I am sure many readers would have noticed the photo of the family making Schneckennudel published in the Summer Times during the holiday season.
It was a good photograph of the experienced adult teaching the younger not only how to work in a kitchen but how to make a well-respected tradition in the southern part of Germany. As with many of Central European people the German's enjoy "Kaffee und Kuchen" (coffee and cake) on a regular basis - usually served about 3pm.
Schneckennudel is a popular item along with various pastries, small cakes and squares and lots of chitchat. I am scratching the grey matter a bit trying to recall the different fillings I have seen in the amazing patisseries in Germany - lightly spiced chopped nuts come to mind as does a hazelnut spread and chocolate with dried fruits.
My favourite is the traditional filling of cinnamon and sugar-coated raisins sprinkled on top of well-buttered dough which is the version we will make today with the following recipe which will make about 20 swirls, or snails as they sometimes referred to. These can be frozen and reheated if you don't manage to enjoy them all.
For the dough
200ml warm milk
100g melted butter
1 1/2 Tbsp active yeast or 3 tbsp Surebake yeast
500g good quality strong flour
1 tsp salt
For the filling
1 heaped tsp cinnamon
a little dark rum
some melted butter (about 25g)
To glaze the "snails"
2 Tbsp milk
top with chopped nuts of your choice - I used pistachio
Combine the warm milk and butter and dissolve the yeast into that mixture. Add the lightly beaten egg and leave to sit in a warm place for 10-15 minutes or until the yeast starts to bubble on the top.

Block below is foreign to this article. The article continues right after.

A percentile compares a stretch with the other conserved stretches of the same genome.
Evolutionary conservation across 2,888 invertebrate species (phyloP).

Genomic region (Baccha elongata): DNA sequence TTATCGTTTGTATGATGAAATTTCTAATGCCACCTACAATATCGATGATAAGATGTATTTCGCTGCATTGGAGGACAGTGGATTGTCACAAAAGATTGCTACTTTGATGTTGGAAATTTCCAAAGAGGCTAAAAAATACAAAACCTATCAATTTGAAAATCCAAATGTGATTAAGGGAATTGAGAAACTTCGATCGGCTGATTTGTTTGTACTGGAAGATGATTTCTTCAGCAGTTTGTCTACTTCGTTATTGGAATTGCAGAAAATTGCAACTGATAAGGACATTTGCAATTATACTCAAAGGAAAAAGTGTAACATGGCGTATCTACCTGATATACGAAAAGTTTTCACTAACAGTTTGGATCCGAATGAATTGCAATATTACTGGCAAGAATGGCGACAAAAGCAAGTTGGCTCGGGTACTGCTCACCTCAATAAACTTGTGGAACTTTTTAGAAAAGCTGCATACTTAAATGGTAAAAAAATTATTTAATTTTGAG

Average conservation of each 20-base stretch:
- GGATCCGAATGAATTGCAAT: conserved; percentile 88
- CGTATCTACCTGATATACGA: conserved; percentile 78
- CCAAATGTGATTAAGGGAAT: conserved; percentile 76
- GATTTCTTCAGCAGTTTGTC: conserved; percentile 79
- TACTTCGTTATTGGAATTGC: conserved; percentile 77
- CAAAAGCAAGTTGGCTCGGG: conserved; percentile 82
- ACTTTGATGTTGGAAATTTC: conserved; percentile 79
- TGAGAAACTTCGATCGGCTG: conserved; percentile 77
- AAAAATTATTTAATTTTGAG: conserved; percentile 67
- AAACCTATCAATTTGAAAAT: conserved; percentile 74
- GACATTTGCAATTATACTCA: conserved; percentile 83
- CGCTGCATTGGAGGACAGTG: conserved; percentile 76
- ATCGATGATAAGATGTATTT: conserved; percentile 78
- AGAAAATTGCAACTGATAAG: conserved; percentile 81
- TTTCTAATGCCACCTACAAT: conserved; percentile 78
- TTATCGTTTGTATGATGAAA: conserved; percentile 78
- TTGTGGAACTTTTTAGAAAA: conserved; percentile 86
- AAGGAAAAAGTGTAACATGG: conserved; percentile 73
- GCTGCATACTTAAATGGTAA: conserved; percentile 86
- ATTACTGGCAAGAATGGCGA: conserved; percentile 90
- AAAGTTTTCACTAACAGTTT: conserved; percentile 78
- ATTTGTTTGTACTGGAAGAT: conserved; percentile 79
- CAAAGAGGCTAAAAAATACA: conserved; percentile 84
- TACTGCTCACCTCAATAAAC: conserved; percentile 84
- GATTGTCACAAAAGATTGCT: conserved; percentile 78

Combine the flour, sugar and salt in a large bowl.
Once the milk mixture has begun to work pour the mixture into the dry ingredients then mix well together.
Knead the mixture until you have a ball of dough that is soft but not sticky. Add a little extra flour if your mixture is somewhat sticky.
Place in a lightly greased bowl covered with a clean cloth in a warm draft-free place.
Now leave to rise for an hour or until it has doubled in size.
Stretch and fold the dough and leave to stand again for another 30 minutes.
In the meantime, for the filling combine the dry ingredients with the rum and leave to stand at room temperature so the liquid can be absorbed.
Mix the egg and milk for the glaze.
Once the dough has stood for the required time roll it out into the shape of a large rectangle, about 40x50 cm.
Brush with the melted butter then sprinkle the filling on the top and roll up. Cut into pieces about 2-3 cm thick and place on a clean, greased baking sheet leaving to rise for 10-15 minutes.
Brush lightly with the glaze and sprinkle with the chopped nuts (optional).
Pace in a pre-heated oven at 180C and cook until nicely browned, about 20 minutes.
Enjoy with your tea or coffee. Note:
As with most soft doughs it can be handy to place the rolled up dough into the freezer for 10 minutes before slicing.
Graham Hawkes operates Paddington Arms at the Queens Dr/Bainfield Rd roundabout.
The Southland Times